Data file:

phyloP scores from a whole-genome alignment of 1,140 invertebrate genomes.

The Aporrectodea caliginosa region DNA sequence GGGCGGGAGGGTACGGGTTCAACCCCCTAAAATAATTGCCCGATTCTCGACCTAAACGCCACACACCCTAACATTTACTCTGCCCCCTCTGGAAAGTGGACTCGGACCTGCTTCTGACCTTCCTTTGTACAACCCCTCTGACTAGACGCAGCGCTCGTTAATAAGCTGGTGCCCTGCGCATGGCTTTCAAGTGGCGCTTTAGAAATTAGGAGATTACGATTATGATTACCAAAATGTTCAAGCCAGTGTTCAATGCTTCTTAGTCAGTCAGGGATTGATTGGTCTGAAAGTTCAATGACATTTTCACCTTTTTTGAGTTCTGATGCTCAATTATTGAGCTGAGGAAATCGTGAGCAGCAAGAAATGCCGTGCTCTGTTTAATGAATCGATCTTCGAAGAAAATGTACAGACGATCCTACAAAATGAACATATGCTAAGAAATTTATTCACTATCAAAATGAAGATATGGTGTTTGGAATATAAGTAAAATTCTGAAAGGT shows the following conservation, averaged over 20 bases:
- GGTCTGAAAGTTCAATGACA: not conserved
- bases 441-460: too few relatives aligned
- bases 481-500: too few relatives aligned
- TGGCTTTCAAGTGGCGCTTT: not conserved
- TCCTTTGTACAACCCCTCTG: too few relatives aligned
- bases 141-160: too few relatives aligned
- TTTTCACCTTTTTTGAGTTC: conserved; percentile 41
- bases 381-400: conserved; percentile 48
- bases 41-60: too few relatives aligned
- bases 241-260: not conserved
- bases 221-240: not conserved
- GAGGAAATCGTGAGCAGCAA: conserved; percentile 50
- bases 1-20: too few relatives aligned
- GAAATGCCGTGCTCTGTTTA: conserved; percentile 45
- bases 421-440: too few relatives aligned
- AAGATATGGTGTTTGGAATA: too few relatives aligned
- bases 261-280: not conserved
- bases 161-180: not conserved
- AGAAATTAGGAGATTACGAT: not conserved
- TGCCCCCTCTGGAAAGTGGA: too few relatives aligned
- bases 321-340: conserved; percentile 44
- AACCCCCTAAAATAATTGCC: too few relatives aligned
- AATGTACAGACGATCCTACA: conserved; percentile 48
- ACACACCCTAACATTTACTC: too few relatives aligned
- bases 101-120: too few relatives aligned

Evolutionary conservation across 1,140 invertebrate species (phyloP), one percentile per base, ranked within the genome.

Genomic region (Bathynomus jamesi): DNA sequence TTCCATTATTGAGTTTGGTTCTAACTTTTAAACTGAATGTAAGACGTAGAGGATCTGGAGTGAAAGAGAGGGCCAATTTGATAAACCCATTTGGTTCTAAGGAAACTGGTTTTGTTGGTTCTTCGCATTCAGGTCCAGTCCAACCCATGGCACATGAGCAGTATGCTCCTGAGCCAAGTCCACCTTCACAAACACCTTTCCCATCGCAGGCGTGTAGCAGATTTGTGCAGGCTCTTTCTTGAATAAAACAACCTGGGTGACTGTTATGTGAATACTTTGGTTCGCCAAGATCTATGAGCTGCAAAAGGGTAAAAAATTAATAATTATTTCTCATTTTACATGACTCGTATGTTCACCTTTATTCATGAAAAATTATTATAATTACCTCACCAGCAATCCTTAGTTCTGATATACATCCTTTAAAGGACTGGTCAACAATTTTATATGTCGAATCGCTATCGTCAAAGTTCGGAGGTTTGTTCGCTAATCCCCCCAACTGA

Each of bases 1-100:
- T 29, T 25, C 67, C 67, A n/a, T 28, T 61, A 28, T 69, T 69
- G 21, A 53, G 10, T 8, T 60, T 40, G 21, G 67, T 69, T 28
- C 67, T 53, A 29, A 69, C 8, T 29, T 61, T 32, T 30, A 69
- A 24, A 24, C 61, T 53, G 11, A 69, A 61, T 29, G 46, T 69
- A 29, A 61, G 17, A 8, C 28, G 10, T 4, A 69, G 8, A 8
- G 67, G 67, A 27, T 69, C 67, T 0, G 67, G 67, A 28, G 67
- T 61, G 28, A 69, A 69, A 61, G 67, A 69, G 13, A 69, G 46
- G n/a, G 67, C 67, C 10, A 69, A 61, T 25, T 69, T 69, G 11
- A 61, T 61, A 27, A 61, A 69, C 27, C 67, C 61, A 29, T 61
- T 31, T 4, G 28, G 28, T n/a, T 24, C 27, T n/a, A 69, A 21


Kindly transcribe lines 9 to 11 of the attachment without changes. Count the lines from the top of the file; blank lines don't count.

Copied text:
- TTTTCACCTTTTTTGAGTTC: conserved; percentile 41
- bases 381-400: conserved; percentile 48
- bases 41-60: too few relatives aligned